PostPosted: Thu Feb 13, 2003 7:13 am    Post subject: Reply with quote

Dear deshell32.
Can't help you out with those specific coutries, but here's an observation based on 60 years of living in a lot of different places:
There's racism everywhere - and to about the same degree, everywhere. Because there are approximately the same percentage of idiots everywhere.
Regards,
John
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scot47



Joined: 10 Jan 2003
Posts: 12487
Location: Ultima Thule

PostPosted: Thu Feb 13, 2003 8:03 am    Post subject: universality of racism Reply with quote

I agree with John S. about the universlity of Racism.

You could do worse than try Saudi Arabia. If you ahve American citizenship you will be treated reasonably. Don't know about those with Nigerian or Ghanaian passports though !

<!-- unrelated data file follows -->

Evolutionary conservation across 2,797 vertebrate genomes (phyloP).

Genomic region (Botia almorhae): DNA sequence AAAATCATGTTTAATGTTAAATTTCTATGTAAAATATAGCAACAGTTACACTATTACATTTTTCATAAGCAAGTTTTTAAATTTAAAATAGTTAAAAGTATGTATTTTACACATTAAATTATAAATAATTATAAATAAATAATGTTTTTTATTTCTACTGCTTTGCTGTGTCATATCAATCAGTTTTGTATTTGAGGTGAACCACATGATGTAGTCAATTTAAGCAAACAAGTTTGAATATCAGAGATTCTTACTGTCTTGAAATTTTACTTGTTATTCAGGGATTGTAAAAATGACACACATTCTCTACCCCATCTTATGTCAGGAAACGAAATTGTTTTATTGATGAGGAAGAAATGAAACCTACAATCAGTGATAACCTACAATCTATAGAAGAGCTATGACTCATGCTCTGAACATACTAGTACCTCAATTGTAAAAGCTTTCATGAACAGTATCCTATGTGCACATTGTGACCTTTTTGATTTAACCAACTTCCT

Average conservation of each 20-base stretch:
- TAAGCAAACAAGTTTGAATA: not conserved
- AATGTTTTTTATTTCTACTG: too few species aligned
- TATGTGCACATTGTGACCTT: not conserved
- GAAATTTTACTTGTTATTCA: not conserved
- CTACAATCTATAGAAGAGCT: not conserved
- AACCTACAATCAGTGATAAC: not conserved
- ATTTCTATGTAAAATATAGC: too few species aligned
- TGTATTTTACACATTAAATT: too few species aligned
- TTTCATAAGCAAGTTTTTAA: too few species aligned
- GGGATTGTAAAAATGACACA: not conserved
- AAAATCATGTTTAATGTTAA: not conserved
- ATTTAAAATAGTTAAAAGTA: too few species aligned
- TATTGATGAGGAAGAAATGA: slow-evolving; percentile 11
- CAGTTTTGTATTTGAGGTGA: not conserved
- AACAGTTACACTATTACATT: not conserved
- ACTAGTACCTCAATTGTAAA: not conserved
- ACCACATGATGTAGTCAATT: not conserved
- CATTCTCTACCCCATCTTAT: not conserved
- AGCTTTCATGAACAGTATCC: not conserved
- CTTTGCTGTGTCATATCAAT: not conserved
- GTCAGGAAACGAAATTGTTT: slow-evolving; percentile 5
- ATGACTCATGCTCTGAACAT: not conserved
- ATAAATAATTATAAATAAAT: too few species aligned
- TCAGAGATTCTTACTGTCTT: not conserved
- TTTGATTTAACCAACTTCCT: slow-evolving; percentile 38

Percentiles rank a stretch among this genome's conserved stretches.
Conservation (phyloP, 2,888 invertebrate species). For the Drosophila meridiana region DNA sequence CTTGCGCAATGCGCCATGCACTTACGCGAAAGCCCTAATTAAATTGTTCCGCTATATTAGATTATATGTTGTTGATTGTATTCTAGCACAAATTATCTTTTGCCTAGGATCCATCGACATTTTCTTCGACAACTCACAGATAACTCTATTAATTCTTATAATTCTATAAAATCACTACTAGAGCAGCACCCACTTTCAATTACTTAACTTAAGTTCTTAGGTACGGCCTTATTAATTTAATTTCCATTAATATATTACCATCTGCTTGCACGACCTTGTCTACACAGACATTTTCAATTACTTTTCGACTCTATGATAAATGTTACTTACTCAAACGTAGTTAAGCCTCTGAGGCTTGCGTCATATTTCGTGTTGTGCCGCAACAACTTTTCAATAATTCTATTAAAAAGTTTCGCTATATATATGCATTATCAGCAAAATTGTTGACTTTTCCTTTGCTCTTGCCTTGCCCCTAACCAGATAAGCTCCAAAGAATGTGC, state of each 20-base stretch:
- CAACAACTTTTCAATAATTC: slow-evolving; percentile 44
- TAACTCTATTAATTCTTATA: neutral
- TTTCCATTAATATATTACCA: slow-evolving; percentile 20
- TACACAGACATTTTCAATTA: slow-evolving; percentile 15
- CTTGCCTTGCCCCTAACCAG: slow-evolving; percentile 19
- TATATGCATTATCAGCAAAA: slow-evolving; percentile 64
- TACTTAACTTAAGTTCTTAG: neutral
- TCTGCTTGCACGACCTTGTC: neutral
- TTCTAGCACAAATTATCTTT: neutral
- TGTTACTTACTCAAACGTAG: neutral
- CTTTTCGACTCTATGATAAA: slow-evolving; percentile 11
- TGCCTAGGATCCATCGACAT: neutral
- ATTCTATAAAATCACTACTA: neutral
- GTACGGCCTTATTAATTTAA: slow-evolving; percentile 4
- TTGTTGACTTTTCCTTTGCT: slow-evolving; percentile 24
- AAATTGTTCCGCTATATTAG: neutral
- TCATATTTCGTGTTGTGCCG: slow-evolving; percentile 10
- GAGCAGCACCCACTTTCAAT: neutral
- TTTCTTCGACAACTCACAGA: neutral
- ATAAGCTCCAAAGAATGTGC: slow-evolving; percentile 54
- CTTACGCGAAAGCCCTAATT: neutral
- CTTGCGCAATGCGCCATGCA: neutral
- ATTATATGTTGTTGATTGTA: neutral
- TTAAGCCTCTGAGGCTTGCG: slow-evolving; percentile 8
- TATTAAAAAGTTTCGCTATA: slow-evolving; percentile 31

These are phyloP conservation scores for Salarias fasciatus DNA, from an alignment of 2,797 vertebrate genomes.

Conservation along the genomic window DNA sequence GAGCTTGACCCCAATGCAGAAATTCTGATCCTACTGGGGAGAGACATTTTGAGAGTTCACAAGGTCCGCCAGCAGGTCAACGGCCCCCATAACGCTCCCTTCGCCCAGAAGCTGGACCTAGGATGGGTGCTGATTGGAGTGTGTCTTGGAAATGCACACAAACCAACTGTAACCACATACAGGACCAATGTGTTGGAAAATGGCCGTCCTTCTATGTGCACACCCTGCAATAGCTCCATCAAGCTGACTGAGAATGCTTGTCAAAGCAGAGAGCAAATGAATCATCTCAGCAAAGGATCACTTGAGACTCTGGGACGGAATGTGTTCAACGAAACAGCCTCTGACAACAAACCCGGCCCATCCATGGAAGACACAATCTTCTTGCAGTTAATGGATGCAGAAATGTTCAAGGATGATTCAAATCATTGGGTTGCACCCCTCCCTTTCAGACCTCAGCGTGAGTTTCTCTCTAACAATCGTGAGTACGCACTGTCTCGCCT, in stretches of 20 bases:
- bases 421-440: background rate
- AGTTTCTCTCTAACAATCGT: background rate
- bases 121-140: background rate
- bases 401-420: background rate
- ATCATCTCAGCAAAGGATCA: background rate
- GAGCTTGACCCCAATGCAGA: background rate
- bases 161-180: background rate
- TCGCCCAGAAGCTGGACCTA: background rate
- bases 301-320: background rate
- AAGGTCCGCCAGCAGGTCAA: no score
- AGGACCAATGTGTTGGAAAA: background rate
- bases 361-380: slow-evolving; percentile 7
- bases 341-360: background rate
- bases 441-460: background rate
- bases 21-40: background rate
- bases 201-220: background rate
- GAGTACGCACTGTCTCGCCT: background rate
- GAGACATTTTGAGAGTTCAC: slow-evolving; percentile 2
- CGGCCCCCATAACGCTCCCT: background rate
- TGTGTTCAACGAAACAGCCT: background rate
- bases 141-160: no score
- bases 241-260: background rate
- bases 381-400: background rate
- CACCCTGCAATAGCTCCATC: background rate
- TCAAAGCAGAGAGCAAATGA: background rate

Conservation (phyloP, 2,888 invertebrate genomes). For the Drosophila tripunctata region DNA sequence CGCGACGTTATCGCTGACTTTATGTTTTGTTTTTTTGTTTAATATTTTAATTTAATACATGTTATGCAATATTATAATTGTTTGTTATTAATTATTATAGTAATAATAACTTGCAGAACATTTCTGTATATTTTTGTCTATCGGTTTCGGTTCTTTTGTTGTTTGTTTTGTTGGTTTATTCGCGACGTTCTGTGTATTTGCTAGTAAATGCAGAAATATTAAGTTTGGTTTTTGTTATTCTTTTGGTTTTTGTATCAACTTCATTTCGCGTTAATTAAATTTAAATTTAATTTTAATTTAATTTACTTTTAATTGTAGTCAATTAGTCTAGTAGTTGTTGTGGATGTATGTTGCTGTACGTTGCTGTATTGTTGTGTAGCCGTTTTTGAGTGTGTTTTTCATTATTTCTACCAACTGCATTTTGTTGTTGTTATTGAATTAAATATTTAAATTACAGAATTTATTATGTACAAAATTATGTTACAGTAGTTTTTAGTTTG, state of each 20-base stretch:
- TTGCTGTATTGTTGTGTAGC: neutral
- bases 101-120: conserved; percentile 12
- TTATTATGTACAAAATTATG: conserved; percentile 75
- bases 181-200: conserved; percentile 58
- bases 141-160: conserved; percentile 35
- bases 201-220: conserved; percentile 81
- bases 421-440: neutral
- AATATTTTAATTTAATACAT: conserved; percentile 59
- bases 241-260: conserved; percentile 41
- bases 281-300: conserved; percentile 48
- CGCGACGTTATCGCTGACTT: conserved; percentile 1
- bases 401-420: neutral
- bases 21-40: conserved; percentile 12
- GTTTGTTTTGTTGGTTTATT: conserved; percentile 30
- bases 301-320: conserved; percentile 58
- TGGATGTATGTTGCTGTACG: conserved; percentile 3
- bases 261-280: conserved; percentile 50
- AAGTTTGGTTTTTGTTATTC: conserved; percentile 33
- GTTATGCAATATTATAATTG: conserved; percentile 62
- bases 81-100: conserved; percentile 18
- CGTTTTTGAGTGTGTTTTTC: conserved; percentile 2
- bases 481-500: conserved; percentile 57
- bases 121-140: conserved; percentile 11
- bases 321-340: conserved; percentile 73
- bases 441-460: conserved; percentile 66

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deshell32



Joined: 17 Jan 2003
Posts: 9

PostPosted: Thu Feb 13, 2003 10:59 am    Post subject: Reply with quote

Of course I realize racism is going to exist everywhere, but I am just simply searching for a country where it might affect me to a lesser degree. Thank you all for your comments. And I didn't quite understand the last comment pertaining to Saudi Arabia.
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deshell32



Joined: 17 Jan 2003
Posts: 9

PostPosted: Thu Feb 13, 2003 11:12 am    Post subject: Possibly the ME? Reply with quote